A multi-stage process has been devised for converting a feedstock comprising lower olefins to form higher hydrocarbons, particularly lubricants. In a preferred embodiment, a multi-stage process is provided for producing hydrocarbons by oligomerizing lower olefin feed at moderate temperature and elevated pressure which comprises contacting the lower olefin in a primary reactor stage under oligomerization conditions with a medium pore siliceous zeolite catalyst having acid cracking activity, and a constraint index of about 1 to 12; wherein said zeolite has acidic pore activity and wherein the zeolite surface is substantially inactive for acidic reactions. After separating the primary stage effluent to obtain a heavy fraction rich in substantially linear C10 + intermediate olefins, the process is completed by contacting the heavy fraction in a secondary reactor stage with an acidic catalyst to upgrade the heavy fraction to a high viscosity index lubricant range hydrocarbon. This technique is advantageous for producing C20 + heavy hydrocarbons comprising lubricant or heavy distillate range compounds having a substantially linear molecular conformation from lower olefins, such as C3 to C6 mono-olefins.
In addition a continuous method for operating the primary stage has been devised wherein the catalyst surface is modified by chemisorption by cofeeding a surface - modifying agent with the olefinic feedstock. Sterically-hindered basic compounds are particularly useful for injection deactivation of surface acid sites.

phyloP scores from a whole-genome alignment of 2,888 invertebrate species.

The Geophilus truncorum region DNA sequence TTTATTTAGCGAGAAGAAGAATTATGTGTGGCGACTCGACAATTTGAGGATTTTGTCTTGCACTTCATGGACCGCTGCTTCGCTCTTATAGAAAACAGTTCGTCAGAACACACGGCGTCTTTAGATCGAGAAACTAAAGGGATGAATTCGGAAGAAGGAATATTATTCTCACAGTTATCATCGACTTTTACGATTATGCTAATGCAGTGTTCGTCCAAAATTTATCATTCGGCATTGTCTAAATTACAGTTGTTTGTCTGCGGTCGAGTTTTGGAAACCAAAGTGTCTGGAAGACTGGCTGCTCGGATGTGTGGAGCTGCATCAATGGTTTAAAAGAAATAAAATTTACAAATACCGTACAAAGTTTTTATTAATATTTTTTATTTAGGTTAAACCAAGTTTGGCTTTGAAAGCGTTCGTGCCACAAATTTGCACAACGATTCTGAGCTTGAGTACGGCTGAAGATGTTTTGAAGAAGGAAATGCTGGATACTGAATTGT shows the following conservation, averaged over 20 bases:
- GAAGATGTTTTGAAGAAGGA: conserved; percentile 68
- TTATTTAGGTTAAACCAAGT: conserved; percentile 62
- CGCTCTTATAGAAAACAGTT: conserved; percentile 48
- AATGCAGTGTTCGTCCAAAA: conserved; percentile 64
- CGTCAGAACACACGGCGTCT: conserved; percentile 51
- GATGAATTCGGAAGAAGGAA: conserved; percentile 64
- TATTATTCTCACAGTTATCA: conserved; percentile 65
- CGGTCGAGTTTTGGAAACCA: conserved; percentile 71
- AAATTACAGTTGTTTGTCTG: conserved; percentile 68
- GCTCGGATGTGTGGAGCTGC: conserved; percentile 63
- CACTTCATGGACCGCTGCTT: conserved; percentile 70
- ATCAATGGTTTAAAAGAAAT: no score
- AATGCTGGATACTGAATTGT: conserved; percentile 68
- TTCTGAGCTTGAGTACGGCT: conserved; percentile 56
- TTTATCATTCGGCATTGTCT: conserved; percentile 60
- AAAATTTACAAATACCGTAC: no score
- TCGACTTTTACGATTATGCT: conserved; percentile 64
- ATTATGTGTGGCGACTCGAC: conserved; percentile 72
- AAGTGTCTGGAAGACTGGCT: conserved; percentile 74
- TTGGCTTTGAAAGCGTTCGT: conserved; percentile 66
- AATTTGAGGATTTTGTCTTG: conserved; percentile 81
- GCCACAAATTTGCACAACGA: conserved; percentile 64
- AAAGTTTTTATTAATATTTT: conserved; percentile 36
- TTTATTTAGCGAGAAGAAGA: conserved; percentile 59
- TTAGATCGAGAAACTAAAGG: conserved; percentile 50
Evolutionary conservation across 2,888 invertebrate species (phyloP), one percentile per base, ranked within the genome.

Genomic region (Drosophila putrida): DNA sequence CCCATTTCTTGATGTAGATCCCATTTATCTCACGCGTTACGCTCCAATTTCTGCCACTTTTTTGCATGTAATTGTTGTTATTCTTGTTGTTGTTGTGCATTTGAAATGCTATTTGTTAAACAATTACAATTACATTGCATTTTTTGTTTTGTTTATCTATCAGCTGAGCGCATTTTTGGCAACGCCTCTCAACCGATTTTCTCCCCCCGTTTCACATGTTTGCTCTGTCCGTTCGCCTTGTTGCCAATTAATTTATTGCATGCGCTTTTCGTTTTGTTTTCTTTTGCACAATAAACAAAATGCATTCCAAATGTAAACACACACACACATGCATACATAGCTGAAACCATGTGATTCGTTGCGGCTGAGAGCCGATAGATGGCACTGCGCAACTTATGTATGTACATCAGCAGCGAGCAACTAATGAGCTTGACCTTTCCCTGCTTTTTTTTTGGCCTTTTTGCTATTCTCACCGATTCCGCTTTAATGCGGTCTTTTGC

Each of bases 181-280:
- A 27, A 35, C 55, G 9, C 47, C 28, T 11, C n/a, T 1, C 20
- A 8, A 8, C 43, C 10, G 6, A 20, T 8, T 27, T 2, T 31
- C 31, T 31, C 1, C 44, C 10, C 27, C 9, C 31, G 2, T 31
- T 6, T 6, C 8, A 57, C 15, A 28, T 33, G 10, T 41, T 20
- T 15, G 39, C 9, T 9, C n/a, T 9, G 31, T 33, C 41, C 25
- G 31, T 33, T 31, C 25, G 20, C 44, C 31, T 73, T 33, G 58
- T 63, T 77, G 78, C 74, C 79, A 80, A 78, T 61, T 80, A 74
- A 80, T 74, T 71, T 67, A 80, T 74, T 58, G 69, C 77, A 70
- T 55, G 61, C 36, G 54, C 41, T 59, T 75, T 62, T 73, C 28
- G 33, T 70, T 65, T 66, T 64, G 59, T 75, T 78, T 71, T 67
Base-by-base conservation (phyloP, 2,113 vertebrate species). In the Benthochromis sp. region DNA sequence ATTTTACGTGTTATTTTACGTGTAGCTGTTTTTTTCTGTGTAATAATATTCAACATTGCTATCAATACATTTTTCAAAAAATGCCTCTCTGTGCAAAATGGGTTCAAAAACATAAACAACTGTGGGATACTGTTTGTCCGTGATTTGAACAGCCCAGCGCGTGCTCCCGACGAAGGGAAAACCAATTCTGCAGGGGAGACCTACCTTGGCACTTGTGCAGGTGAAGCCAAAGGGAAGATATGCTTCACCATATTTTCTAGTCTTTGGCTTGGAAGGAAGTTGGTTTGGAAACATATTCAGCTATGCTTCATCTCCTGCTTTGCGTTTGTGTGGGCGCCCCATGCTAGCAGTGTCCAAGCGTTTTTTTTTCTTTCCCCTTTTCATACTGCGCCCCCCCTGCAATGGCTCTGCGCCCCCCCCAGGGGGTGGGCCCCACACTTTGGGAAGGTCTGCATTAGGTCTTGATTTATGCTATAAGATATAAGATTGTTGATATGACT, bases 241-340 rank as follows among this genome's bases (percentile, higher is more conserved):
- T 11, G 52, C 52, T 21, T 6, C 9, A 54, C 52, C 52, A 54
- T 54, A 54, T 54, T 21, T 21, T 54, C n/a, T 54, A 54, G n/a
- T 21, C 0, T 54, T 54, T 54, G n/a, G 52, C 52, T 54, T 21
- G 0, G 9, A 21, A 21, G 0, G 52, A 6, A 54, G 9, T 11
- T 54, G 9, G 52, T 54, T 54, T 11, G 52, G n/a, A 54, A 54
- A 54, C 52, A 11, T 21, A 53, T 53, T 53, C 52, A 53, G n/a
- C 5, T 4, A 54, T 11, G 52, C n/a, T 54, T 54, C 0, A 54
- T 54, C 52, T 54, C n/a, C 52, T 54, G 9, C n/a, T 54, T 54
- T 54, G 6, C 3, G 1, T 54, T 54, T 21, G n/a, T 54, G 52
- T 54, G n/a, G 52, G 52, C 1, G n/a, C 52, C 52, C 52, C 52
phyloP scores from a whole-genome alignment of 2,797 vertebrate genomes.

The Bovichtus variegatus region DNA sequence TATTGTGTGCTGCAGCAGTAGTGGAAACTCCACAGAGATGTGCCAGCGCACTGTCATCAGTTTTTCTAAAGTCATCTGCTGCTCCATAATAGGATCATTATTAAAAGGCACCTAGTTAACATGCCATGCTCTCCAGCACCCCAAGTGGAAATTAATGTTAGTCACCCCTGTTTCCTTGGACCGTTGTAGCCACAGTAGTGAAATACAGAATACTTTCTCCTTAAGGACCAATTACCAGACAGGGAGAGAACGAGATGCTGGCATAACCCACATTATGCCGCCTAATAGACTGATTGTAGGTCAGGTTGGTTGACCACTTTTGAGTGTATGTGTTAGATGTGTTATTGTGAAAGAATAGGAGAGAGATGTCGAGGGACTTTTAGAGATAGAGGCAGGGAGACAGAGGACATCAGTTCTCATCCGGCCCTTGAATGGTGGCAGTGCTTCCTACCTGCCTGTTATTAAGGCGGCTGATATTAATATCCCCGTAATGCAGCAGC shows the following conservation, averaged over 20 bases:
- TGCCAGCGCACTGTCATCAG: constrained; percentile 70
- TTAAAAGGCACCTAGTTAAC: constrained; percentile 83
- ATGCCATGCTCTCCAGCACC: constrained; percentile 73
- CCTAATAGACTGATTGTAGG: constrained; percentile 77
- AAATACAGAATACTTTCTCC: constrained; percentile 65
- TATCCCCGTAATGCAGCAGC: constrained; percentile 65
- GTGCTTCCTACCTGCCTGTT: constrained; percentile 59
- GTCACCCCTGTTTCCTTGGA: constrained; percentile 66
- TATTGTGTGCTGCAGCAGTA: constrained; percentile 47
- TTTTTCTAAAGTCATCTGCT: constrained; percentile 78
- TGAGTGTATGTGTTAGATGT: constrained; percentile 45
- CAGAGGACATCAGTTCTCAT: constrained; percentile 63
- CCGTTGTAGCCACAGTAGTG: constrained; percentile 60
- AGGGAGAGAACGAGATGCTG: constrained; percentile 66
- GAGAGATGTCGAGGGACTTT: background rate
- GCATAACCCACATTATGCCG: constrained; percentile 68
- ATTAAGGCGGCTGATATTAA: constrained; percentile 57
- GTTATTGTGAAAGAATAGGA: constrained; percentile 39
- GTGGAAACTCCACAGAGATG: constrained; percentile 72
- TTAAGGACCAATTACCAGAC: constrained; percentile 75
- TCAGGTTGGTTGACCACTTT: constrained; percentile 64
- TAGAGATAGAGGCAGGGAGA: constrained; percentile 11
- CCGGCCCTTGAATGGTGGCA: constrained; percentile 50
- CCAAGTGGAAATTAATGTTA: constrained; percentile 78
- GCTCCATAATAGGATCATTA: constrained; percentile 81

These and other objects and features of the invention will be understood from the following detailed description and drawings.
The FIGURE is a schematic representation of a fixed bed reactor system and product separation system, according to the present invention, showing process flow streams and unit operations.
The shape-selective oligomerization/polymerization catalysts preferred for use herein include the crystalline aluminosilicate zeolites having a silica to alumina molar ratio of at least 12, a constraint index of about 1 to 12 and acid cracking activity of about 50-300. Representative of the ZSM-5 type zeolites are ZSM-5, ZSM-11, ZSM-12, ZSM-23, ZSM-35 and ZSM-38. ZSM-5 is disclosed and claimed in U.S. Pat. No. 3,702,886 and U.S. Pat. No. Re. 29,948; ZSM-11 is disclosed and claimed in U.S. Pat. No. 3,709,979. Also, see U.S. Pat. Nos. 3,832,449 for ZSM-12; 4,076,842 for ZSM-23; 4,016,245 for ZSM-35 and 4,046,839 for ZSM-38. The disclosures of these patents are incorporated herein by reference. A suitable shape selective medium pore catalyst for fixed bed is a small crystal H-ZSM-5 zeolite (silica:alumina ratio =70:1) with alumina binder in the form of cylindrical extrudates of about 1-5mm. Unless otherwise stated in this description, the catalyst shall consist essentially of ZSM-5, which has a crystallite size of about 0.02 to 0.05 micron. Other pentasil catalysts which may be used in one or more reactor stages include a variety of medium pore (˜5 to 9 Å) siliceous materials such as borosilicates, ferrosilicates, and/or aluminosilicates disclosed in U.S. Pat. Nos. 4,414,423 and 4,417,088, incorporated herein by reference.
The acid catalysts may be deactivated by pretreatment with a surface-neutralizing base, as disclosed by Chen in copending U.S. patent application Ser. No. 598,139 filed Apr. 9, 1984, incorporated by reference.